ACSH advisor Dr. Robert Popovian's commentary on how biomedical innovation remains critically important, despite advances against the Covid pandemic.
Influenza, commonly known as the flu, is more than a bad cold. Seasonal outbreaks cause not only tremendous misery but huge numbers of hospital admissions and fatalities. Although the "holy grail" – a universal flu vaccine that recognizes all strains, including newly-arising ones – is not yet available, this does not mean that you should not get the seasonal vaccine. You should, and soon.
As ACSH's Ana Dolaskie approaches the final weeks of pregnancy, she is making sure all her vaccinations are up-to-date. This includes the TDAP vaccine (Tetanus-Diphtheria-Pertussis) and influenza shot. And she also wants to makes sure dads, partners, and others who are spending time with baby understand why getting vaccinated is key in protecting a newborn baby against potentially life-threatening illnesses, like pertussis (whooping cough).
There have been some remarkable advances in medicine over the past two decades. HIV infection is no longer a death sentence. Hepatitis C is now readily curable. There is now a vaccine to prevent cervical cancer one of only two cancer vaccines in existence. Targeted approaches to cancer, as well as the use of genetic information for personalizing therapies for individual patients have the potential to completely change the way that cancer and maybe other diseases are treated. But, science is unpredictable. There are still diseases that simply won t yield, despite the huge amount of research that is thrown at them. Influenza is one of them.
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Flu season is considered to begin in October and last until as late as May. However, the peak of flu season does not usually occur until January or February. According to the United States influenza surveillance system, a
Flu season is here, and once again the question arises as to whether or not flu vaccinations should be mandatory for health care workers. The Advisory Committee on Immunization Practices recommends that all healthcare workers get the vaccination in order to protect both themselves and the patients with whom they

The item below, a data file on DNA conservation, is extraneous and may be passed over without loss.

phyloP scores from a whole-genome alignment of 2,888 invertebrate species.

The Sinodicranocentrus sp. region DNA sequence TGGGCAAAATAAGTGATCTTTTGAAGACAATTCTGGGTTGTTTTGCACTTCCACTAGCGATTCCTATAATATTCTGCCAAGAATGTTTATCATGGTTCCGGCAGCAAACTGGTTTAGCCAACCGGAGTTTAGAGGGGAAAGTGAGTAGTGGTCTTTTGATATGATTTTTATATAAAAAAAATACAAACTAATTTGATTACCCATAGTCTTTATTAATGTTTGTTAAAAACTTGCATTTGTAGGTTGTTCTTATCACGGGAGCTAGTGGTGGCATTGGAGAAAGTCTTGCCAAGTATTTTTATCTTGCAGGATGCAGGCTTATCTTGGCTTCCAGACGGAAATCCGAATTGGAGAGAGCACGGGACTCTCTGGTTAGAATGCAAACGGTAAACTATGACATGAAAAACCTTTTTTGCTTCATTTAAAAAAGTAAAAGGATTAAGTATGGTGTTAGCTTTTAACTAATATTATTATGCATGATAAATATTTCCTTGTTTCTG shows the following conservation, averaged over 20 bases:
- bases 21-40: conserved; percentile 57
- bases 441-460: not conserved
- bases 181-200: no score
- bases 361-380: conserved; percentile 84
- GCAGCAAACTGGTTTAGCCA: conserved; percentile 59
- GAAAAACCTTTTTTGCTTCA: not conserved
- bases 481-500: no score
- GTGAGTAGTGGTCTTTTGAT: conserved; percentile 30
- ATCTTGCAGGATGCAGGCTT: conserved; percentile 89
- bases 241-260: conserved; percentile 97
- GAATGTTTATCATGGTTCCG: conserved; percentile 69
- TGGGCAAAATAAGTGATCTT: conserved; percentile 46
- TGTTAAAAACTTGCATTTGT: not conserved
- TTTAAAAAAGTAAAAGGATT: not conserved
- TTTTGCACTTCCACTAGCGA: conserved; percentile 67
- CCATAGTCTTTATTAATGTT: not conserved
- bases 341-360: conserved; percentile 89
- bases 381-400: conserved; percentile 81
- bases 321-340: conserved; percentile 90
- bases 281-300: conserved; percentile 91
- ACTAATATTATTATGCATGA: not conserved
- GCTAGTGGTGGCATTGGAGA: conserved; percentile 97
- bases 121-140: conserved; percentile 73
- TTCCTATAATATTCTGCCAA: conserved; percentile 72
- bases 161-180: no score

According to Dr. Mark Grabowsky, of the Office of the (UN) Secretary General s Special Envoy, referring to the dramatic reduction in contagious diseases over the past century, The elimination of the diseases from the Americas is a triumph of public health. And how do we explain that triumph? It s
A new high-dose vaccine against the flu shows evidence of significantly enhanced efficacy for older people. If the CDC vaccine committee agrees, it will become part of the routine program for seniors, and many lives may be saved.
Several societies concerned with countering the spread of infectious diseases issued a call for mandatory immunization of all healthcare workers. They outlined their reasons, but those are quite obvious and this mandate is long overdue, as we here at ACSH have been saying for years.
Flu vaccine averts millions of illnesses; but pregnant women still reluctant, at a cost to them and their babies
Flu vaccine still under-utilized, safe, and somewhat effective. CDC estimates millions of serious illnesses have been averted by the shot (and thousands of deaths). Pregnant women remain fearful, but they and their newborns pay the price if their physicians are negligent in not urging them to get vaccinated.
This week, the U.S. Department of Health and Human Services, the CDC, state and local health departments and other health agencies are observing National Influenza Vaccination Week. This includes